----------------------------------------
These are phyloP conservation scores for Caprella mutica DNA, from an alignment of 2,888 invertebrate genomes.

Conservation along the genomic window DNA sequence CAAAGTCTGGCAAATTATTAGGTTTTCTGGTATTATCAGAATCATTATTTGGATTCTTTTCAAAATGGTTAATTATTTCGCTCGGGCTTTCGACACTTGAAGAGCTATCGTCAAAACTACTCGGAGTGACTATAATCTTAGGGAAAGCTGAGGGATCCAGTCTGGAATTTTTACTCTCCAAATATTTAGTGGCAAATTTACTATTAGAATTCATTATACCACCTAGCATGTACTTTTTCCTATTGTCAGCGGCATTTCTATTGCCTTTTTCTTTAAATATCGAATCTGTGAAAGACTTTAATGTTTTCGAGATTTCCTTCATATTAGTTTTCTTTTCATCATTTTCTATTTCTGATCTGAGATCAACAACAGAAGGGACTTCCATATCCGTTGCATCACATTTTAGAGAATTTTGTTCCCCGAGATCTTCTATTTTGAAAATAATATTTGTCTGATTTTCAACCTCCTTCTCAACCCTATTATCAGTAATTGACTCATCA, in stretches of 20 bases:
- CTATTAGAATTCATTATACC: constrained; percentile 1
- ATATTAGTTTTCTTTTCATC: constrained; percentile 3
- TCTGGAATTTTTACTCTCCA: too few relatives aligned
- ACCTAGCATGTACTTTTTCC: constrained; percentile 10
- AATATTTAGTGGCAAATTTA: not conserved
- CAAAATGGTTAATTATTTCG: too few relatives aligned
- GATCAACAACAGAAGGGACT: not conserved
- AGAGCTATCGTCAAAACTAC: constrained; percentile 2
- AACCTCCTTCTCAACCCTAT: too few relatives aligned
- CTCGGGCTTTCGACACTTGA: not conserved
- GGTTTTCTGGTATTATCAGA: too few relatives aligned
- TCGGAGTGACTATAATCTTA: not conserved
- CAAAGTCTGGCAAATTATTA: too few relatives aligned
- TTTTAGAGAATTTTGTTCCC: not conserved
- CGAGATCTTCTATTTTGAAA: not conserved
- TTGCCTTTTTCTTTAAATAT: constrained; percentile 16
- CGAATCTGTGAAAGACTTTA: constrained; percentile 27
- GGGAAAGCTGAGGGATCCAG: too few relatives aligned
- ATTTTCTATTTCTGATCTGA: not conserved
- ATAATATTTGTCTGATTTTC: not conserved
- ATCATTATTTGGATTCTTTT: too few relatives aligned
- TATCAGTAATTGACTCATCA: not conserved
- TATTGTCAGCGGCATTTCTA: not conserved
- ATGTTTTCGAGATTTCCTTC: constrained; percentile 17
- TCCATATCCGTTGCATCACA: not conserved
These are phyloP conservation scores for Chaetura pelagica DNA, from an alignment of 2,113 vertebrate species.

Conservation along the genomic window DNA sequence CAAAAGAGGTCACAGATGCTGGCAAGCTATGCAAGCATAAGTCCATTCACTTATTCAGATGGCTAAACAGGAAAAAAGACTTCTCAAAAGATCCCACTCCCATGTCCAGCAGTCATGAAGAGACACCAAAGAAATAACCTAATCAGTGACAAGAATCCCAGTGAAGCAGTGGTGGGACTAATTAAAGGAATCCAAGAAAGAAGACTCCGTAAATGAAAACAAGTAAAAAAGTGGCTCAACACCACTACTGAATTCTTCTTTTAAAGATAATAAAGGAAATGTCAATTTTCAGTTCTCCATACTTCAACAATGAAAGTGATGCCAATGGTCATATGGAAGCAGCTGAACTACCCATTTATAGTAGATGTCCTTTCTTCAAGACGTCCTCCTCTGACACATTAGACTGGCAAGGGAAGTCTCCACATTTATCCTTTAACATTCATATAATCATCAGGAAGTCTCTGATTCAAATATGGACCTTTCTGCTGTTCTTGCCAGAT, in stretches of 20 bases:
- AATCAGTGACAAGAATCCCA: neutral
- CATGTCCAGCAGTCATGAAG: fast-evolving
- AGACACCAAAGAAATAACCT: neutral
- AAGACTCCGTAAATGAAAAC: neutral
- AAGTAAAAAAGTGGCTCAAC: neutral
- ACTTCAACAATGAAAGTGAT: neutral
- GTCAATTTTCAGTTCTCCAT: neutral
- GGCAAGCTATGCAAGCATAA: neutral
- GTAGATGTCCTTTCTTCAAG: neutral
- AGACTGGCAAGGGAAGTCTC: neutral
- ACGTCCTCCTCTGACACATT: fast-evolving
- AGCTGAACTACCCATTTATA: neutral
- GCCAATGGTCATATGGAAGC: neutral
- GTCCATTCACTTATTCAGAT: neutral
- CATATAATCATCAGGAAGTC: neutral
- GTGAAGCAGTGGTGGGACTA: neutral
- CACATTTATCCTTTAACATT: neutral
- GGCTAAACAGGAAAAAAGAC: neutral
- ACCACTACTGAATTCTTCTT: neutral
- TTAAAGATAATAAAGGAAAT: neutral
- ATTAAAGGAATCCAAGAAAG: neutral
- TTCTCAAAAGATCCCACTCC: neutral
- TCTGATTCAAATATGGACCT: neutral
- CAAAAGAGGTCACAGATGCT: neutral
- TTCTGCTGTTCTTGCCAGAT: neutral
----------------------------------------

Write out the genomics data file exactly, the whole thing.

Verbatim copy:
These are phyloP conservation scores for Caprella mutica DNA, from an alignment of 2,888 invertebrate genomes.

Conservation along the genomic window DNA sequence CAAAGTCTGGCAAATTATTAGGTTTTCTGGTATTATCAGAATCATTATTTGGATTCTTTTCAAAATGGTTAATTATTTCGCTCGGGCTTTCGACACTTGAAGAGCTATCGTCAAAACTACTCGGAGTGACTATAATCTTAGGGAAAGCTGAGGGATCCAGTCTGGAATTTTTACTCTCCAAATATTTAGTGGCAAATTTACTATTAGAATTCATTATACCACCTAGCATGTACTTTTTCCTATTGTCAGCGGCATTTCTATTGCCTTTTTCTTTAAATATCGAATCTGTGAAAGACTTTAATGTTTTCGAGATTTCCTTCATATTAGTTTTCTTTTCATCATTTTCTATTTCTGATCTGAGATCAACAACAGAAGGGACTTCCATATCCGTTGCATCACATTTTAGAGAATTTTGTTCCCCGAGATCTTCTATTTTGAAAATAATATTTGTCTGATTTTCAACCTCCTTCTCAACCCTATTATCAGTAATTGACTCATCA, in stretches of 20 bases:
- CTATTAGAATTCATTATACC: constrained; percentile 1
- ATATTAGTTTTCTTTTCATC: constrained; percentile 3
- TCTGGAATTTTTACTCTCCA: too few relatives aligned
- ACCTAGCATGTACTTTTTCC: constrained; percentile 10
- AATATTTAGTGGCAAATTTA: not conserved
- CAAAATGGTTAATTATTTCG: too few relatives aligned
- GATCAACAACAGAAGGGACT: not conserved
- AGAGCTATCGTCAAAACTAC: constrained; percentile 2
- AACCTCCTTCTCAACCCTAT: too few relatives aligned
- CTCGGGCTTTCGACACTTGA: not conserved
- GGTTTTCTGGTATTATCAGA: too few relatives aligned
- TCGGAGTGACTATAATCTTA: not conserved
- CAAAGTCTGGCAAATTATTA: too few relatives aligned
- TTTTAGAGAATTTTGTTCCC: not conserved
- CGAGATCTTCTATTTTGAAA: not conserved
- TTGCCTTTTTCTTTAAATAT: constrained; percentile 16
- CGAATCTGTGAAAGACTTTA: constrained; percentile 27
- GGGAAAGCTGAGGGATCCAG: too few relatives aligned
- ATTTTCTATTTCTGATCTGA: not conserved
- ATAATATTTGTCTGATTTTC: not conserved
- ATCATTATTTGGATTCTTTT: too few relatives aligned
- TATCAGTAATTGACTCATCA: not conserved
- TATTGTCAGCGGCATTTCTA: not conserved
- ATGTTTTCGAGATTTCCTTC: constrained; percentile 17
- TCCATATCCGTTGCATCACA: not conserved
These are phyloP conservation scores for Chaetura pelagica DNA, from an alignment of 2,113 vertebrate species.

Conservation along the genomic window DNA sequence CAAAAGAGGTCACAGATGCTGGCAAGCTATGCAAGCATAAGTCCATTCACTTATTCAGATGGCTAAACAGGAAAAAAGACTTCTCAAAAGATCCCACTCCCATGTCCAGCAGTCATGAAGAGACACCAAAGAAATAACCTAATCAGTGACAAGAATCCCAGTGAAGCAGTGGTGGGACTAATTAAAGGAATCCAAGAAAGAAGACTCCGTAAATGAAAACAAGTAAAAAAGTGGCTCAACACCACTACTGAATTCTTCTTTTAAAGATAATAAAGGAAATGTCAATTTTCAGTTCTCCATACTTCAACAATGAAAGTGATGCCAATGGTCATATGGAAGCAGCTGAACTACCCATTTATAGTAGATGTCCTTTCTTCAAGACGTCCTCCTCTGACACATTAGACTGGCAAGGGAAGTCTCCACATTTATCCTTTAACATTCATATAATCATCAGGAAGTCTCTGATTCAAATATGGACCTTTCTGCTGTTCTTGCCAGAT, in stretches of 20 bases:
- AATCAGTGACAAGAATCCCA: neutral
- CATGTCCAGCAGTCATGAAG: fast-evolving
- AGACACCAAAGAAATAACCT: neutral
- AAGACTCCGTAAATGAAAAC: neutral
- AAGTAAAAAAGTGGCTCAAC: neutral
- ACTTCAACAATGAAAGTGAT: neutral
- GTCAATTTTCAGTTCTCCAT: neutral
- GGCAAGCTATGCAAGCATAA: neutral
- GTAGATGTCCTTTCTTCAAG: neutral
- AGACTGGCAAGGGAAGTCTC: neutral
- ACGTCCTCCTCTGACACATT: fast-evolving
- AGCTGAACTACCCATTTATA: neutral
- GCCAATGGTCATATGGAAGC: neutral
- GTCCATTCACTTATTCAGAT: neutral
- CATATAATCATCAGGAAGTC: neutral
- GTGAAGCAGTGGTGGGACTA: neutral
- CACATTTATCCTTTAACATT: neutral
- GGCTAAACAGGAAAAAAGAC: neutral
- ACCACTACTGAATTCTTCTT: neutral
- TTAAAGATAATAAAGGAAAT: neutral
- ATTAAAGGAATCCAAGAAAG: neutral
- TTCTCAAAAGATCCCACTCC: neutral
- TCTGATTCAAATATGGACCT: neutral
- CAAAAGAGGTCACAGATGCT: neutral
- TTCTGCTGTTCTTGCCAGAT: neutral